Google’s new Gemini AI beats GPT-4 in 30 of 32 tests

But will the difference be enough to matter in real life?
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Tech giant Google has finally unveiled its much-hyped Gemini AI, a series of generative AI models it claims are its “largest and most capable” to date. 

“This new era of models represents one of the biggest science and engineering efforts we’ve undertaken as a company,” said Google CEO Sundar Pichai. 

Multimodal AI: Generative AIs are algorithms trained to create original content in response to user prompts. OpenAI’s first iteration of ChatGPT, for example, can understand and produce human-like text, while its DALL-E 2 system can generate images based on text prompts. 

While those systems understand and generate just one type of content, a multimodal generative AI can work with several — in September, OpenAI announced a multimodal version of ChatGPT that could understand image, voice, and text inputs.

“Its capabilities are state-of-the-art in nearly every domain.”

Demis Hassabis

The Gemini era: According to Google, multimodal AIs are traditionally created by combining separate, specialized models into one program, but it took a different approach with its Gemini AI, training it to be multimodal from the start.

“This helps Gemini seamlessly understand and reason about all kinds of inputs from the ground up, far better than existing multimodal models — and its capabilities are state-of-the-art in nearly every domain,” wrote Demis Hassabis, CEO and cofounder of Google DeepMind.

In addition to being highly capable, Google says the Gemini AI is also its “most flexible” model. This has allowed the company to create three different sizes of the AI: Ultra, Nano, and Pro. 

  • Gemini Ultra is the most powerful model, designed for complex tasks. According to Google, it’s the first generative AI model to outperform human experts on the MMLU, a benchmark assessing knowledge across 57 subjects. Google is currently soliciting feedback on Ultra from select users, but expects to make it widely available in 2024.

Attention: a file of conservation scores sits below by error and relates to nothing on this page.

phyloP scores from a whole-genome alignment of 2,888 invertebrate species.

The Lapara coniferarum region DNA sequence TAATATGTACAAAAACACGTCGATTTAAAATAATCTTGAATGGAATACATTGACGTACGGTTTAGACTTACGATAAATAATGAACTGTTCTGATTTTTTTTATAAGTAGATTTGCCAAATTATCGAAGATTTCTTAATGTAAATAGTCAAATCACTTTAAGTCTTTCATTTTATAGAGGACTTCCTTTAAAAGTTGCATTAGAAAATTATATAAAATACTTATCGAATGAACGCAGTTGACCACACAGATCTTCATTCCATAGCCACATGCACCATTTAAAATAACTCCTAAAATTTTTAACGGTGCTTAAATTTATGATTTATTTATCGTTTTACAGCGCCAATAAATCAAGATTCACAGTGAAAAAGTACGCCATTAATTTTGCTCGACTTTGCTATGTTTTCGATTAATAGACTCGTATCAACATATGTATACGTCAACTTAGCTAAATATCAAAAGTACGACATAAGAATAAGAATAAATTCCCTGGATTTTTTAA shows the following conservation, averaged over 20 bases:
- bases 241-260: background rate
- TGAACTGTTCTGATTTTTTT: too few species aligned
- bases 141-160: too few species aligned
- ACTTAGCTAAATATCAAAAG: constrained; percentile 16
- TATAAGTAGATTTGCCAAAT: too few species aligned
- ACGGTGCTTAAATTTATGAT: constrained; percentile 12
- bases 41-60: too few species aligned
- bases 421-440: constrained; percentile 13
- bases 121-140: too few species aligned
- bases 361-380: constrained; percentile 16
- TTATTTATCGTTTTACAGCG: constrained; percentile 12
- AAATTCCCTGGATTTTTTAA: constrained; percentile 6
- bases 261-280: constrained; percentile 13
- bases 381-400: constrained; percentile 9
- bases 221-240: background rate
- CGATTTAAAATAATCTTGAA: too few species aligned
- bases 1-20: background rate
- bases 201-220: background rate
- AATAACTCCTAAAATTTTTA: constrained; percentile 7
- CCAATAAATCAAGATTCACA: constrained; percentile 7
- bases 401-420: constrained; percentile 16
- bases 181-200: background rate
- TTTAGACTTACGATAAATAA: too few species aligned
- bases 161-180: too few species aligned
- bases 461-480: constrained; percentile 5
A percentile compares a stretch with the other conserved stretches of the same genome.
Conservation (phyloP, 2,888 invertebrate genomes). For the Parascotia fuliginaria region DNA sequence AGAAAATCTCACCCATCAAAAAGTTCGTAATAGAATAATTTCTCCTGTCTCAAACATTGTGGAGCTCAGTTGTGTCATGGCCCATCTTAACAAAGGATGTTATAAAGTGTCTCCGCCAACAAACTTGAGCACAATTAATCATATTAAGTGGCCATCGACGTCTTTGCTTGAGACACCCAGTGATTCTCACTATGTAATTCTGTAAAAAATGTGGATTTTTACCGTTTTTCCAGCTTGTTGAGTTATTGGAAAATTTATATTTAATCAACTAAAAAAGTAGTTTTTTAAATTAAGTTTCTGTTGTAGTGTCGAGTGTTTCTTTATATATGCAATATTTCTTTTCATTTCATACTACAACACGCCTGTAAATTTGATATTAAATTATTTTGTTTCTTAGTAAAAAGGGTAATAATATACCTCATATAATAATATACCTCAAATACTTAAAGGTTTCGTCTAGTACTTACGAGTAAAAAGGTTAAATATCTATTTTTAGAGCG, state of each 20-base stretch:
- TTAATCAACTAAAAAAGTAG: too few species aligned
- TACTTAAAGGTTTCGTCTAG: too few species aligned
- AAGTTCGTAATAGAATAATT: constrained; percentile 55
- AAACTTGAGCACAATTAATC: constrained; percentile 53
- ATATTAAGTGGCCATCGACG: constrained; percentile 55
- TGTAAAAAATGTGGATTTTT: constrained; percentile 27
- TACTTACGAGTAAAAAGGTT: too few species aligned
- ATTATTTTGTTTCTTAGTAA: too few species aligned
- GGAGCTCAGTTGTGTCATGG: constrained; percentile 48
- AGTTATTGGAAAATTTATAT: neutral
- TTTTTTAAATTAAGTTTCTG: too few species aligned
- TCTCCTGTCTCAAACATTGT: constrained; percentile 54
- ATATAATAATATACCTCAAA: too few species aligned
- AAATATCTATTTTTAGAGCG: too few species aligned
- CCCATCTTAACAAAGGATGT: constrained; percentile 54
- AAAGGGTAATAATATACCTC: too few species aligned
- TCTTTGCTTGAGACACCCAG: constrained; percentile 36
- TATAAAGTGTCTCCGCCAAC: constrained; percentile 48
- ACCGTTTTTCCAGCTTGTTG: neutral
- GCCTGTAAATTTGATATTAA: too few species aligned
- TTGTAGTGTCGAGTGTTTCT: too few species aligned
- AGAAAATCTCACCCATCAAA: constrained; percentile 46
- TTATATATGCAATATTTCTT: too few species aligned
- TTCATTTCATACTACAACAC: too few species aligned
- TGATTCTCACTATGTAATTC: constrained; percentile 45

• Gemini Nano is the least capable model, but it’s small and efficient enough to run locally on smartphones. Google has already made it available on its Pixel 8 Pro — owners of that smartphone can use the AI to summarize audio recordings or generate responses to WhatsApp messages.
  • Gemini Pro, meanwhile, falls between Nano and Ultra in terms of capabilities and size. Google has integrated an English-language version of that model into its ChatGPT-like Bard, which will reportedly get an Ultra upgrade in 2024.

The big picture: Like the rest of the tech industry, Google has been racing to catch up with OpenAI in the generative AI space ever since the release of ChatGPT in 2022, and it’s been hyping the Gemini AI for months as the tech that will put it ahead. 

While Gemini did outperform OpenAI’s GPT-4 on 30 of 32 benchmarks tested (including the MMLU), the difference was often just a percentage point or two — meaning Google may be ahead, but only by a little and only compared to an AI model that’s been out for 9 months already.

“It’s clear that Gemini is a very sophisticated AI system … [but] it’s not obvious to me that Gemini is actually substantially more capable than GPT-4,” Melanie Mitchell, an AI researcher at the Santa Fe Institute in New Mexico, told MIT Technology Review.

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